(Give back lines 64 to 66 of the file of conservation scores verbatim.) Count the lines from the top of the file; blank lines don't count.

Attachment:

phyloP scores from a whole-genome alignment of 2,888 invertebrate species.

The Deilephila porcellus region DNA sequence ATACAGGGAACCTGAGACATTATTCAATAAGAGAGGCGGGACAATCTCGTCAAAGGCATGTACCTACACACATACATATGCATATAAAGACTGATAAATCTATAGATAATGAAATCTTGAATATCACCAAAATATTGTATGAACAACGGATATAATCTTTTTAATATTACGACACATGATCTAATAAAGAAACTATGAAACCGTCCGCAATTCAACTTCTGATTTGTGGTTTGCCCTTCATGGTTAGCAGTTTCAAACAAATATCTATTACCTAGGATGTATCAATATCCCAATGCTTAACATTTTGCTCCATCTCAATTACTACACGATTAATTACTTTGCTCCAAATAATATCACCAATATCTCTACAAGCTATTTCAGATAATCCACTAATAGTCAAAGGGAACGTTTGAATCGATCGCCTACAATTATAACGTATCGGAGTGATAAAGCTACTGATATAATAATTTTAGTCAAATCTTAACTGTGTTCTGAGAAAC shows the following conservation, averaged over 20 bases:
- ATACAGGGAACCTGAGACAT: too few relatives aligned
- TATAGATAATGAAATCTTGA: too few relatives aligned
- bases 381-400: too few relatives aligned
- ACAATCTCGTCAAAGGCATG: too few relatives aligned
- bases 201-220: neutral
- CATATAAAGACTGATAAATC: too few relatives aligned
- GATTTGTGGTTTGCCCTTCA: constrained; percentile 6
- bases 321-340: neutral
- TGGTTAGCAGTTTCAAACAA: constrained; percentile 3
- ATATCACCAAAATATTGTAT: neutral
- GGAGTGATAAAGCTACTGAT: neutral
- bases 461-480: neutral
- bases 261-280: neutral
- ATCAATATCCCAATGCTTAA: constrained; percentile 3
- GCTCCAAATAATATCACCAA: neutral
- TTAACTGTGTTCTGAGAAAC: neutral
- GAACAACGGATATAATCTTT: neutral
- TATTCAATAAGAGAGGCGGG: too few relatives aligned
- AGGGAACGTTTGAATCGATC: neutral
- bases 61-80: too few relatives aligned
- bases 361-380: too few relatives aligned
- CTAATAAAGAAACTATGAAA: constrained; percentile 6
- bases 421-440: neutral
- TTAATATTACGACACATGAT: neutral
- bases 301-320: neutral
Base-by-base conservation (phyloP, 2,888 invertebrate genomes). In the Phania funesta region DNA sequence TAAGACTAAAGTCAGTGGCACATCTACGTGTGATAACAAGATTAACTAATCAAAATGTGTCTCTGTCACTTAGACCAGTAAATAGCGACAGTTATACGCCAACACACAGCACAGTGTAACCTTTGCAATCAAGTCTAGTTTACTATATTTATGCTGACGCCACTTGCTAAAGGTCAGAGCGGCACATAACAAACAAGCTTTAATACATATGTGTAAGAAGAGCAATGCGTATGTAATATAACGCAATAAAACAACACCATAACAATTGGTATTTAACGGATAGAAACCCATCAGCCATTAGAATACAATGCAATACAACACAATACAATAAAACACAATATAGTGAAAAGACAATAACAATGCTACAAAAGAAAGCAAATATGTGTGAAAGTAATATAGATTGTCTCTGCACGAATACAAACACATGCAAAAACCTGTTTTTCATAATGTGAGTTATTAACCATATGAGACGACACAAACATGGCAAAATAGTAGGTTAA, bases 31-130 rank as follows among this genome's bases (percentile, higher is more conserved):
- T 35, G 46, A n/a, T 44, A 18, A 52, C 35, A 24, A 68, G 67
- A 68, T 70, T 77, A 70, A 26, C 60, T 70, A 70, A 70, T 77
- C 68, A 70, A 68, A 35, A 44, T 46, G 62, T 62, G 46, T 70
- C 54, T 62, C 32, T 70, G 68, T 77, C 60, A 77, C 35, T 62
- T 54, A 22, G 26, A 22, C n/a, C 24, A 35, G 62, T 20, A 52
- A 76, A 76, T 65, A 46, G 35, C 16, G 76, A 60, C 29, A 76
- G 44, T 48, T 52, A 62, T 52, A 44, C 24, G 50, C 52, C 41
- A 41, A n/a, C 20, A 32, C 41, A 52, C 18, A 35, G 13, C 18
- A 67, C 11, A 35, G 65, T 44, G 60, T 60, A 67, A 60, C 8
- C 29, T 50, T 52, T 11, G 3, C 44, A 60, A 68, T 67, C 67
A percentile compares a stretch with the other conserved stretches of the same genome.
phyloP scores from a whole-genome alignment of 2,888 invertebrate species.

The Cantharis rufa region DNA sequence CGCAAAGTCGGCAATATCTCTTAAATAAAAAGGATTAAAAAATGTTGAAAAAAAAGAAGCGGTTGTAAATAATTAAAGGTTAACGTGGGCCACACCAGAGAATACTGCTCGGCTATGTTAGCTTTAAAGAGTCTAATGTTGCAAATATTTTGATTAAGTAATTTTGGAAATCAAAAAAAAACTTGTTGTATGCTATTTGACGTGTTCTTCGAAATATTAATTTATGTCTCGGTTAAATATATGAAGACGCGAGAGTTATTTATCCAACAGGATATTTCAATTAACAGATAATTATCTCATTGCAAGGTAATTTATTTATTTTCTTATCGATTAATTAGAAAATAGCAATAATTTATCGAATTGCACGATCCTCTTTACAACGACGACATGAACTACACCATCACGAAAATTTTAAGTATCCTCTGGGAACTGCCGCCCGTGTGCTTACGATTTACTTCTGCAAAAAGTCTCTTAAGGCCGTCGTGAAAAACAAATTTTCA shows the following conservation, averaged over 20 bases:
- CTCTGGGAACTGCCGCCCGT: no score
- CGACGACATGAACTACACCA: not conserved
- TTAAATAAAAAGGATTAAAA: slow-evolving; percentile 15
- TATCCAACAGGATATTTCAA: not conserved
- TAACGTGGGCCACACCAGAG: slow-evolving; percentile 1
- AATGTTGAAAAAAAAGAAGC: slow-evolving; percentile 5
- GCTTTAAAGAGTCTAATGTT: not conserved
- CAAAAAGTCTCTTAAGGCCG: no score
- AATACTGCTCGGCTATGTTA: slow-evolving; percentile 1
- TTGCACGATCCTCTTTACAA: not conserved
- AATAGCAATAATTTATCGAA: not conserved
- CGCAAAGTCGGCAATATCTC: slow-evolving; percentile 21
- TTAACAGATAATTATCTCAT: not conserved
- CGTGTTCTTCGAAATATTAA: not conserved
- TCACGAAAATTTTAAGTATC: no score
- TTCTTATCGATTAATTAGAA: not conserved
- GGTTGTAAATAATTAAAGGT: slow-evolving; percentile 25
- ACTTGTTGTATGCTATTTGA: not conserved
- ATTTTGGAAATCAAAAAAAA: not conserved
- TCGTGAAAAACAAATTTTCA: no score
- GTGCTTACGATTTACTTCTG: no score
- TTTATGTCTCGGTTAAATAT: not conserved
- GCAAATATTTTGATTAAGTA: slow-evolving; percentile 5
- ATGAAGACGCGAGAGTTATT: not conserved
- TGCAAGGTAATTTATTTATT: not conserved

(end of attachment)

- GCAAATATTTTGATTAAGTA: slow-evolving; percentile 5
- ATGAAGACGCGAGAGTTATT: not conserved
- TGCAAGGTAATTTATTTATT: not conserved